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  5. My dream is to ride to Lhasa, rest of China don't interest me at all.
    Love the report Harry, sure would like to see more photos if you have.
     
  6. Got thousands of photos. Doubt if the forum could handle them all.
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    The luggage is the Suzuki SW copy top box for tools and daily easy to access needs, like waterproofs,8 litre tank bag from Enduristan, worked well and waterproof. Bumbag for important documents. One 50 litre waterproof duffle bag, which for most of the trip was in the support van with the Tibetan guide, I usually carry all my gear on the bike. Not having the duffle on daily made it a bit easier. Decided against taking the hard panniers , due to filtering in the traffic. There were many occasions when hard boxes would have held up progress in the road works, truck jams, and cities.
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    Re the bikes, I would say EFI is almost necessary unless you can tune and jet your own carbs. Saying that the EFI Jailings had a few fueling problems, could have been dirty fuel. Power was a little down on the V Strom at altitude (around 5000m) , but not affecting the bike as much as say the carbed AT. The newer bikes had less problems, older rentals did wheel bearings, water pumps, the AT a stator, CB500X done the fork seals and assorted acccessories falling off. Maintenance and spanner bashing would solve most problems.
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    Have to consider that the highway speed limit for bikes in China is 90kmh, and over a 100 if spotted will land you in trouble. The speed limits in Tibet varied ,usually 40kmh, but 30,20 and even 10kmh being posted. The major checkpoints would somehow average your speed and check , so a prudent stop usually required between checkpoints. Checkpoints varied from a casual wave through, to a bag check, passport visa check, licence check, vehicle permit check, tour group permit check. Mostly armed SWAT labelled serious looking Chinese, but usually polite and friendly. Made the mistake of saying thank you in Tibetan once clearing a check point and told to stop again, given a lecture in saying thank you in Chinese.
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    Fuel is another interesting story. 92 and 95 usually on offer. But, the process of obtaining it for bikes was convoluted and always varied so you never exactly knew how to get fuel. Mostly it was, park the bike in the designated area AWAY from the bowsers, go inside with Chinese licence and bike permit, the sellers filled in a coupon with your details, what octane and how much fuel in Yuan. Get the coupon copy, go find a metal garden can that doesn't leak, go to bowser, attendant fills to the requested Yuan amount, walk the can to the bike and fill. Variations on this, one coupon for all bikes, no coupon, pre pay, can't carry your own can, if security cameras not working or pointed away , use the bowser. Can take a while to fill multiple bikes with locals also getting fuel, usually only one or two fuel cans. It was said that bikes can catch fire as the reason???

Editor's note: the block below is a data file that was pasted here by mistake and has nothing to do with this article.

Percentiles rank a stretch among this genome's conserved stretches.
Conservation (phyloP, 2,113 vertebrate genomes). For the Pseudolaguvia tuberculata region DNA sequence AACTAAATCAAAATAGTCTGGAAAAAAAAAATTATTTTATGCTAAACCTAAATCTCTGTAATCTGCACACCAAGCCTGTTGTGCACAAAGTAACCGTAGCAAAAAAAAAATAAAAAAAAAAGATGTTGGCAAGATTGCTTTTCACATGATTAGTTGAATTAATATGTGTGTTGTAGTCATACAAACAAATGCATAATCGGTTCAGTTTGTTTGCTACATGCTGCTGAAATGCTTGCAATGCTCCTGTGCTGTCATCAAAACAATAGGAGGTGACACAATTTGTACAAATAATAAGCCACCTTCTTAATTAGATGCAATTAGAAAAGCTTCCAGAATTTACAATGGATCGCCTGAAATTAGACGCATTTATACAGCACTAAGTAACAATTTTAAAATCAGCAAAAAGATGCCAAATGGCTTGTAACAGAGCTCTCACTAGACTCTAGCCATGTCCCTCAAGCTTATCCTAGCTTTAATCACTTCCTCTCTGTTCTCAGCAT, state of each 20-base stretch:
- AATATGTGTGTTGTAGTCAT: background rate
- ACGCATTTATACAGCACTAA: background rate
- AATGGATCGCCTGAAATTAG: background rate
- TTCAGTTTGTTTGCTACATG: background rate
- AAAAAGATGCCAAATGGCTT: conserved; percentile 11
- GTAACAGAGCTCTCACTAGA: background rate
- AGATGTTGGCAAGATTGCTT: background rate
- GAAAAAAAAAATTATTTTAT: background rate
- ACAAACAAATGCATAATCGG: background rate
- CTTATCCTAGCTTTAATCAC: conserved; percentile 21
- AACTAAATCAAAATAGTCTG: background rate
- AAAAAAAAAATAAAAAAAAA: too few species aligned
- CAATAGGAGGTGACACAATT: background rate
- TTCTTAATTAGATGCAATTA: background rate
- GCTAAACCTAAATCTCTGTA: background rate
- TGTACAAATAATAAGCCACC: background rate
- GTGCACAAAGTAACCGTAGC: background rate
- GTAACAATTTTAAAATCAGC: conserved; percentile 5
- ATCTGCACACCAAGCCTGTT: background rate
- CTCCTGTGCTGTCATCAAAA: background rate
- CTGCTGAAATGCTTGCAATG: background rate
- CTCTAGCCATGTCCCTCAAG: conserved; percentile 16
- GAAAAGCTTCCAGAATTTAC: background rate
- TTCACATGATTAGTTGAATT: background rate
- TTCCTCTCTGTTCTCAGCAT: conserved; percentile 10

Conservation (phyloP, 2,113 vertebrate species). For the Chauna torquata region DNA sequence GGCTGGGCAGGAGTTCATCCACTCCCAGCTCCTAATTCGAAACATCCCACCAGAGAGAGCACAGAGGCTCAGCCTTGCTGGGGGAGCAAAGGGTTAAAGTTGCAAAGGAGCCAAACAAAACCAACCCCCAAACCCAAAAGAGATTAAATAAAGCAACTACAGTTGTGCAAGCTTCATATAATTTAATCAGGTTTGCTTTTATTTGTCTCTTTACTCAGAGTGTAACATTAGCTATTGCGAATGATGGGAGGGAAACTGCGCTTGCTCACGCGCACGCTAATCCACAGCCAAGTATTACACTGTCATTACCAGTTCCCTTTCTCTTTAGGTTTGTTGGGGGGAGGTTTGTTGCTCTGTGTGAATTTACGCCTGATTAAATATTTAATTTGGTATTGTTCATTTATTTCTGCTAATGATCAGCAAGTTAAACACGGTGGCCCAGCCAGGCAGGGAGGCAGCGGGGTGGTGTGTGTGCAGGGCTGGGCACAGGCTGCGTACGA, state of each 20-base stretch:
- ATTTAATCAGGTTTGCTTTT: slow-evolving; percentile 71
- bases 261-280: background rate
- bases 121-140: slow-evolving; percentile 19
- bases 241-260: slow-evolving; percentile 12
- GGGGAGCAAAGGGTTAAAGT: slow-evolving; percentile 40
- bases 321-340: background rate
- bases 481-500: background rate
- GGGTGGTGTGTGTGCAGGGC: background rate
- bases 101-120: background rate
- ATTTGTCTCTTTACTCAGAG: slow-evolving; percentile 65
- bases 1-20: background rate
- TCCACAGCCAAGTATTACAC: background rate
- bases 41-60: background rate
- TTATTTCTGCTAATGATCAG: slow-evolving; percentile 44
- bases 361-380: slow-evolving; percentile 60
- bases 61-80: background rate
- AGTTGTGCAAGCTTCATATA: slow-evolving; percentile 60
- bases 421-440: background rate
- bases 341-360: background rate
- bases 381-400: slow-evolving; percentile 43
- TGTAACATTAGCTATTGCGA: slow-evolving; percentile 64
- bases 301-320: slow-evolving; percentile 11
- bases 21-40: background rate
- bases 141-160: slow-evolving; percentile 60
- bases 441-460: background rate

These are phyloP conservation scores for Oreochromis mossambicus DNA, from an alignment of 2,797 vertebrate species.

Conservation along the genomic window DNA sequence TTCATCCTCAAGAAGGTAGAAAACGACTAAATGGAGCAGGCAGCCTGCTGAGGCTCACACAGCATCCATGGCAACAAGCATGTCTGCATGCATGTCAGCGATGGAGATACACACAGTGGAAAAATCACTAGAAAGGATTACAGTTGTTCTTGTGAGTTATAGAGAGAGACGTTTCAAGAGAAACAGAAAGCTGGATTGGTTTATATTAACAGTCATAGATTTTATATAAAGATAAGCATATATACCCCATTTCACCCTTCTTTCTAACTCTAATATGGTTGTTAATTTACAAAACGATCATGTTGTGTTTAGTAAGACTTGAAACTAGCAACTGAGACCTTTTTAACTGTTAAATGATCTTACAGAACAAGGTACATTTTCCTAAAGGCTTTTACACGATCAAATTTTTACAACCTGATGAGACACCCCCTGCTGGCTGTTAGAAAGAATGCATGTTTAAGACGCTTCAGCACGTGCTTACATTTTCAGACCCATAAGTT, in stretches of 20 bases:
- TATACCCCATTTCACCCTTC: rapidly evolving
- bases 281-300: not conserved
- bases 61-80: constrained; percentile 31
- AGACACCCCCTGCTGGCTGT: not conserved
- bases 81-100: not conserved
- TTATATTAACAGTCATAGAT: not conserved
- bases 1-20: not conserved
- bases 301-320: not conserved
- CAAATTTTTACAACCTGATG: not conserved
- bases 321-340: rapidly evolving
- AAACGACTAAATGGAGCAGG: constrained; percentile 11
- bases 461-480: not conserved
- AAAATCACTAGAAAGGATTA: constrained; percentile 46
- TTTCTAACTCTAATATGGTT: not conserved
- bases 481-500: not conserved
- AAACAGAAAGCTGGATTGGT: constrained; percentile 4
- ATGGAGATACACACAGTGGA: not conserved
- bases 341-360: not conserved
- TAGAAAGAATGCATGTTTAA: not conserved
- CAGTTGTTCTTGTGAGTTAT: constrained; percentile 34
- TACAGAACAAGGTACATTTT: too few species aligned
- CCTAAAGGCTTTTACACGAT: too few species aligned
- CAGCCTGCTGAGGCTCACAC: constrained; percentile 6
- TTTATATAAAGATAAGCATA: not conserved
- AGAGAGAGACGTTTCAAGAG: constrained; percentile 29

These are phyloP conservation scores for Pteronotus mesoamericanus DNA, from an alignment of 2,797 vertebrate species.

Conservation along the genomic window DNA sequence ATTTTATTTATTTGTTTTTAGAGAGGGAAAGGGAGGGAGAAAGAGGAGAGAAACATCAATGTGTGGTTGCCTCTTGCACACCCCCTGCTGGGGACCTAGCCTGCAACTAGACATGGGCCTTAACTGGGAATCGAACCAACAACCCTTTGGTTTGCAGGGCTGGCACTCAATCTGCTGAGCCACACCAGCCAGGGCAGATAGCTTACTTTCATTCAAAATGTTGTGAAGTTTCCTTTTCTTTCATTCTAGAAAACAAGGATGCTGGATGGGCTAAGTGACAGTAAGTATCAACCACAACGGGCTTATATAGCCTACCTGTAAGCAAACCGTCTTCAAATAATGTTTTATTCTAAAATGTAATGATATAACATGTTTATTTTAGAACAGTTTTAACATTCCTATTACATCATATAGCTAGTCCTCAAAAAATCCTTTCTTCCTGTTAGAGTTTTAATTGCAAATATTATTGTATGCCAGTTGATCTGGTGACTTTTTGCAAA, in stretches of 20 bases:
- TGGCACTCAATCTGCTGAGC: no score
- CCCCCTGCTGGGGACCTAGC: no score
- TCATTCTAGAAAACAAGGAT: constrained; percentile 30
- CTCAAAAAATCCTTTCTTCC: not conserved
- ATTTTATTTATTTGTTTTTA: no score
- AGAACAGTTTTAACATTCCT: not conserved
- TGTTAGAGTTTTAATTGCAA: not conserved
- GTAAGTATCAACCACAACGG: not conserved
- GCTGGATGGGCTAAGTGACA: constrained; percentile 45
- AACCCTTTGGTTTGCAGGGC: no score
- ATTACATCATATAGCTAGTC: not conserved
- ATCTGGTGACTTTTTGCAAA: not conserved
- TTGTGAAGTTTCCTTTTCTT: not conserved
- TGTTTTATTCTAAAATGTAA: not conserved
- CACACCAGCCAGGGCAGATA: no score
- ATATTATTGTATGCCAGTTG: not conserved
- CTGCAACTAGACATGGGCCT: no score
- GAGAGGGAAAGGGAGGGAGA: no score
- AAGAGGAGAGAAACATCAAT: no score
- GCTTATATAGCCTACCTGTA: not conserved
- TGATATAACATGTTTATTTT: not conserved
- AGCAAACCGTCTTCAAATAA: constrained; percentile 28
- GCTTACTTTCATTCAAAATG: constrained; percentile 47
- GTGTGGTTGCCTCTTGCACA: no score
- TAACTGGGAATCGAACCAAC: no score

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  7. Great stuff Harri... Brilliant.
    Chatting with Justin.. Sounds like you both had a blast.

    Tibet interests me.. China Highways.. No interest.
    Think will fly in and rent when I make the journey.

    Cheers
    Brian.
     
  8. Thanks for that Harry. Reminded me of my trip to Base Camp a few years ago, on a Bullet with the Himalayan Roadrunners.
    Do they still have that novel toilet at the Rombuk monastery GH?
    Base Camp Bathroom.
    They needed to do some work on the heating there too. Full riding gear under the blankets.
    How to survive at Base Camp.

    We had black ice issues as well. Damn cold trip actually.
    slippery when icy.
    Only dirt roads to base camp at that time.
    chilly day.

    Cold, crap food and accommodation, but Oh the scenery...
    down by the lake. scenery.
    The special sight of the biggest mountain...
    Everest.
     

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  9. Be aware you need to have Tibet permits in advance of travelling , need Tibet entry permit (won't get on a flight to Lhasa without it) and Tibet Alien travel permit. Also need to get temporary Chinese Licence, bike papers with rental. As far as I am aware the Chinese licence can be had with a Thai licence if riding into China, otherwise an International licence is needed to issue the temp Chinese licence in advance prio to Lhasa. ie, most people fly somewhere into China (like Kunming) get the permits and licences , then fly into Lhasa, the bikes are usually shipped in from China as I don't know if any rentals are allowed in Tibet itself. There seems to be no way to travel without a guide, the checkpoints will not let you past without the guide and permits.Allow a few days for getting used to the altitude, it does really take it out of you if exerting your self or even walking stairs.
     
  10. #10 harrythefinn, May 26, 2017
    Last edited: May 26, 2017
     
  11. Super trip
    looking perkele Cold
    Thank you Harry
     
  12. What a road
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  13. #13 harrythefinn, May 26, 2017
    Last edited: May 26, 2017

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  14. Thanks harry, very interesting.